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From Wikipedia:

a stationary process (or strict(ly) stationary process or strong(ly) stationary process) is a stochastic process whose joint probability distribution does not change when shifted in time. Consequently, parameters such as the mean and variance, if they are present, also do not change over time and do not follow any trends.

If a given Markov chain admits a limiting distribution, does it mean this Markov chain is stationary?

Edit: to be more precise, can we say the unconditional moments of a Markov chain are those of the limiting (stationary) distribution, and then, since these moments are time-invariant, the process is stationary?

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  • $\begingroup$ When did the process start? What was the initial distribution? $\endgroup$ – Adrian Feb 24 '16 at 12:27
  • $\begingroup$ I am referring to the case where the initial distribution (at a given period $t=0$) is not the limiting distribution. But I assume a markov chain that admits a limiting (stationary) distribution after a given number of periods. Can we say it's stationary ? $\endgroup$ – James Feb 24 '16 at 13:06
  • $\begingroup$ what did you have in mind when you wrote "after a given number of periods"? $\endgroup$ – Adrian Feb 24 '16 at 17:53
  • $\begingroup$ With only two outcomes possible as in your example, if the distribution at $t$ is $\pi_t=[\pi_{t1},\pi_{t2}]$, I was referring to the number of iterations over the equation $\pi_{t+1}=\pi_t P$ until convergence, i.e. until $\pi=\pi P$. $\endgroup$ – James Feb 25 '16 at 10:14
  • $\begingroup$ that number could easily be infinite $\endgroup$ – Adrian Feb 25 '16 at 11:01
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Here's a simple example illustrating why the answer is no.

Let $$P = \begin{pmatrix} 0.5 & 0.5 \\ 0.5 & 0.5 \end{pmatrix}$$ be the transition matrix for a first-order Markov process $X_t$ with state space $\left\{0, 1\right\}$. The limiting distribution is $\pi = \left(0.5, 0.5\right)$. However, suppose you start the process at time zero with initial distribution $\mu = \left(1, 0\right)$, i.e. $X_0 = 0$ with probability one.

We then have $\mathbf{E}[X_0] = 0 \neq \mathbf{E}[X_1] = \frac{1}{2}$, meaning the moments of $X_t$ depend on $t$, which violates the definition of stationarity.


Here's some R code illustrating a similar example with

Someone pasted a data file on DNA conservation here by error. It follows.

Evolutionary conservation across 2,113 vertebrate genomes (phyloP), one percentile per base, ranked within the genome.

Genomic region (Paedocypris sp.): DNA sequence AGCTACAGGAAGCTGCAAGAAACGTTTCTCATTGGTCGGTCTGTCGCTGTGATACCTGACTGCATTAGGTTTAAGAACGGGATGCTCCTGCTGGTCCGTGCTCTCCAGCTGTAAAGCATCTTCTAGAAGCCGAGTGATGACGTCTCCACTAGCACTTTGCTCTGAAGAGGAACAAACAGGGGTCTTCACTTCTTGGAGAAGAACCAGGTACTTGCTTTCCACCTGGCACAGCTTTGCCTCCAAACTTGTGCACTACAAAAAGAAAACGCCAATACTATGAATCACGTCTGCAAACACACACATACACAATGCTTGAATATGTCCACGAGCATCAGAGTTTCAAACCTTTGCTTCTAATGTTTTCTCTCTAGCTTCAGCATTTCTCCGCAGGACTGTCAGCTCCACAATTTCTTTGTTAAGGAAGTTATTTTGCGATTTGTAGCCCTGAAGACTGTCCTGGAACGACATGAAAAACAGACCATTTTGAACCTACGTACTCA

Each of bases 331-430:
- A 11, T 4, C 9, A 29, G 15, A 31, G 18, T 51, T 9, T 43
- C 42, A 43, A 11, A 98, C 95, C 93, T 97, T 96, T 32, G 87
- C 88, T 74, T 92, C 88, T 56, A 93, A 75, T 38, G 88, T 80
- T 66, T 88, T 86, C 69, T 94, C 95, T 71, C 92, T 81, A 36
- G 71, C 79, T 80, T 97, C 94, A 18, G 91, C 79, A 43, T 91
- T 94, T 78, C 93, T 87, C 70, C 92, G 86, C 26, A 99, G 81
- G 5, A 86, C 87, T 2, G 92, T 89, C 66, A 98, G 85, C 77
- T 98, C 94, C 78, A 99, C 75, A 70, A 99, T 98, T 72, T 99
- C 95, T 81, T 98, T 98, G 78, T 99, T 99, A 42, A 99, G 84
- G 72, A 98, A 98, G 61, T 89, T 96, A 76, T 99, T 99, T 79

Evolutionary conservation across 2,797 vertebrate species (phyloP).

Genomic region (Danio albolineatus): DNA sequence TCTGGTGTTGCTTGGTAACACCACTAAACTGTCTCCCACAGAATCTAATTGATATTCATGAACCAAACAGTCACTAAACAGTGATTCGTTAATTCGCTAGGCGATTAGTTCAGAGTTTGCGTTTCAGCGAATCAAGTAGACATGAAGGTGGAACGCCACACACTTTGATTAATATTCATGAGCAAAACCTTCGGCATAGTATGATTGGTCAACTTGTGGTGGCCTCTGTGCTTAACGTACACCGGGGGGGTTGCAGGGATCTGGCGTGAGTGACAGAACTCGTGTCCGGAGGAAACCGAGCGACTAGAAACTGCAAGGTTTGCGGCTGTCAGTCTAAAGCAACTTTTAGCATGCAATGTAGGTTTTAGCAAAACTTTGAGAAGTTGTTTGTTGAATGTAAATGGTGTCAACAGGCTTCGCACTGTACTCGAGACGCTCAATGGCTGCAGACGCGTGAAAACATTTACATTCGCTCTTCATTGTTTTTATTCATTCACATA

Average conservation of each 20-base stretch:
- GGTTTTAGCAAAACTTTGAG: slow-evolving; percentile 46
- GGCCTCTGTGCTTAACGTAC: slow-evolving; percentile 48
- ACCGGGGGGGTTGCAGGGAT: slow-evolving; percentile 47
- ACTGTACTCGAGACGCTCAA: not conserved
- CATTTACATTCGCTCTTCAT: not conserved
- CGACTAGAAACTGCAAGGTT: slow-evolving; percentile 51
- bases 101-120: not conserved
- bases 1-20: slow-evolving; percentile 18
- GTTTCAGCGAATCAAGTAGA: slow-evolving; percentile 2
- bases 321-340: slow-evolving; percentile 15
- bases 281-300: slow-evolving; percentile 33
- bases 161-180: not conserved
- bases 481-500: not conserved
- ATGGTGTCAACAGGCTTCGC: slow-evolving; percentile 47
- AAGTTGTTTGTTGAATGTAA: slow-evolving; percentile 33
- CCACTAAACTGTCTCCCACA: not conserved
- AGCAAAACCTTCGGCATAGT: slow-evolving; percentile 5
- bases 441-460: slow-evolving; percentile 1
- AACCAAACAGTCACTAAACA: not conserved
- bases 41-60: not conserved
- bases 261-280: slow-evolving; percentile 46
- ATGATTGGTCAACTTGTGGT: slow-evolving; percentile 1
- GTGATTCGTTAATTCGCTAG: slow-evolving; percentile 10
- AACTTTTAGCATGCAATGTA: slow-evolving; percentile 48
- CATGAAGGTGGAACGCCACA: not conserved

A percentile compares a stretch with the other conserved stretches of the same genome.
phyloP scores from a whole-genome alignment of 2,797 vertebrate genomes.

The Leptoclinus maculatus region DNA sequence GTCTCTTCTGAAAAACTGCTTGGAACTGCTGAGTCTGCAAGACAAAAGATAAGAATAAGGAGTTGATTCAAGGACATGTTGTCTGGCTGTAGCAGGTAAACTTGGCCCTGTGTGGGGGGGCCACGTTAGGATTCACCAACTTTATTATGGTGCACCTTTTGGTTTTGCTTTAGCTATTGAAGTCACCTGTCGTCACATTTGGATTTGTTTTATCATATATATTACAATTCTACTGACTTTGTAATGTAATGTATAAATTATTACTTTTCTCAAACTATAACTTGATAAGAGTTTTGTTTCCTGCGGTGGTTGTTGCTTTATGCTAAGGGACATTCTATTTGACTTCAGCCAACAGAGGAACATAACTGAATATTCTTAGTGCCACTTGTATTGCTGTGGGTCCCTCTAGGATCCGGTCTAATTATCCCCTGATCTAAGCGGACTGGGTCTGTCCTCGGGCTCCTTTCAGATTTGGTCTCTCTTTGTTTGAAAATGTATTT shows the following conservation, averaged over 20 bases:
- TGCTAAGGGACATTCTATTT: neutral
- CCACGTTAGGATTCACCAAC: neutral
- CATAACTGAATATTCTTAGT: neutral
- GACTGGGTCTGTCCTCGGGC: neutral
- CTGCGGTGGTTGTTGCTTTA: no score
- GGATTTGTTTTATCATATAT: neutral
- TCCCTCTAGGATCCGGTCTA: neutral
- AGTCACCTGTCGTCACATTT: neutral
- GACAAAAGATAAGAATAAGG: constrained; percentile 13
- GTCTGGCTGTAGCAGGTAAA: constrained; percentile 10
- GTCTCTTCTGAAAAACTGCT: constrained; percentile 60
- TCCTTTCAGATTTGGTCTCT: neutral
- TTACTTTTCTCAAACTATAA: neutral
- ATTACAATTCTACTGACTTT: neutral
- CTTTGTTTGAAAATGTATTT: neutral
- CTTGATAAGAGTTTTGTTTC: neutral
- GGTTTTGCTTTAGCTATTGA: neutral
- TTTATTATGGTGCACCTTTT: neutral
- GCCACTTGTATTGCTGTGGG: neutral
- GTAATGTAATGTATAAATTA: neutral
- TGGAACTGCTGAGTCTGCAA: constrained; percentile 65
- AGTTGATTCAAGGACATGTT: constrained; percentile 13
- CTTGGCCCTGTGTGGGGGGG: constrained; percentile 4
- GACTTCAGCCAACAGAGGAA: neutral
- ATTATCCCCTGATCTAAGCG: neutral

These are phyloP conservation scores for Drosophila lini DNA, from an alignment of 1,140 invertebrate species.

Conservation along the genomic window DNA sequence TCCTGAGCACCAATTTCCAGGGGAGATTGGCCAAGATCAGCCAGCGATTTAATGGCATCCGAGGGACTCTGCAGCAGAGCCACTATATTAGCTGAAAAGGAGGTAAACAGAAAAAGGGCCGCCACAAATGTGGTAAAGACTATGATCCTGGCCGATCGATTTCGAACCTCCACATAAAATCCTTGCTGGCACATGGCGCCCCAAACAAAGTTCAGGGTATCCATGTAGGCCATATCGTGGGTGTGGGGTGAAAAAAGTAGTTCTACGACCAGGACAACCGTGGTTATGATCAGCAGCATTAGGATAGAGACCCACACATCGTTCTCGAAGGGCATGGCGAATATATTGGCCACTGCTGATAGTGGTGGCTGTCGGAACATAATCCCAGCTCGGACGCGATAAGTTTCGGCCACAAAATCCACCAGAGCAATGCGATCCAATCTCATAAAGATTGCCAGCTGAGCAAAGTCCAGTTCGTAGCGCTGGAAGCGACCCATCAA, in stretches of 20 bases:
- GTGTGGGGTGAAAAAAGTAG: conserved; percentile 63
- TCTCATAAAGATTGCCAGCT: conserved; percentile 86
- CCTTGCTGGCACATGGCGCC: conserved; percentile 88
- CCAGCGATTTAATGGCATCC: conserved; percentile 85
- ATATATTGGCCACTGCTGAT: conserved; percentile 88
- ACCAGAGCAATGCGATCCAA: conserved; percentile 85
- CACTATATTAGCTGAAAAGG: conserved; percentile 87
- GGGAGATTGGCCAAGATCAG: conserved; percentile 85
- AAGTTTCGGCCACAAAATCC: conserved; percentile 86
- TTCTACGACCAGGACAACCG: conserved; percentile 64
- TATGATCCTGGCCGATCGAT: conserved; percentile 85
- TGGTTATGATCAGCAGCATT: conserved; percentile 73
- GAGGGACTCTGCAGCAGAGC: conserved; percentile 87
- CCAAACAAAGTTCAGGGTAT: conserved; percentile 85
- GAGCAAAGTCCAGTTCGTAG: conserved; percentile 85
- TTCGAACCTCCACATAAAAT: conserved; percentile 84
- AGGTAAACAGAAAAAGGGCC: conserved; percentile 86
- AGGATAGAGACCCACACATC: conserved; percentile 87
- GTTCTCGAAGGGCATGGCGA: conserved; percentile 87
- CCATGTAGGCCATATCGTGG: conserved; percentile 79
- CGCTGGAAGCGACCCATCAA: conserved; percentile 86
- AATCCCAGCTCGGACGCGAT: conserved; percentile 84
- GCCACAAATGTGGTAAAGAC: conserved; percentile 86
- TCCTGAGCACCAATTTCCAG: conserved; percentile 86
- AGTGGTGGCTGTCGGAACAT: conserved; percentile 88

$$P = \begin{pmatrix} 0.98 & 0.02 \\ 0.02 & 0.98 \end{pmatrix}$$

p_stay <- 0.98
P <- matrix(1 - p_stay, 2, 2)
diag(P) <- p_stay
stopifnot(all(rowSums(P) == rep(1, nrow(P))))
mu <- c(1, 0)
pi <- matrix(0, 100, 2)
pi[1, ] <- mu
for(time in seq(2, nrow(pi))) {
    pi[time, ] <- pi[time - 1, ] %*% P
}
plot(seq(1, nrow(pi)), pi[, 1], type="l", xlab="time", ylab="Pr[X_t = 0]")
abline(h=0.5, lty=2)

The fact that $X_t$ is converging in distribution to some limit does not mean the process is stationary.

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  • $\begingroup$ Thanks a lot for your answer. The thing I have difficulty to understand is that, for instance in the case of a continuous state space, an AR(1) process defined by $X_t = c + \rho X_{t-1}+\epsilon_{t}$ where $\epsilon_{t}$ are i.i.d. is stationary if $|\rho|<1$. And an AR(1) process is a Markov process (stats.stackexchange.com/questions/23789/is-ar1-a-markov-process). So in this case, isn't it a stationary process? $\endgroup$ – James Feb 24 '16 at 14:39
  • $\begingroup$ No, it isn't necessarily stationary. It depends on whether the initial distribution is identical to the stationary distribution. It's very similar to the simple example I gave, just slightly more complex. $\endgroup$ – Adrian Feb 24 '16 at 15:29
  • $\begingroup$ Maybe we are not talking about the same kind of stationarity. For the AR(1) process I mentioned in the previous comment, the expected value is given by $E(X_t)=\frac{c}{1-\rho}$, which is not time-dependent. $\endgroup$ – James Feb 25 '16 at 10:30
  • $\begingroup$ @James you are assuming that the process started infinitely long ago, or finitely long ago with an initial distribution equal to the stationary distribution. If that assumption does not hold, the expected value of X_t will be time-dependent $\endgroup$ – Adrian Feb 25 '16 at 11:03

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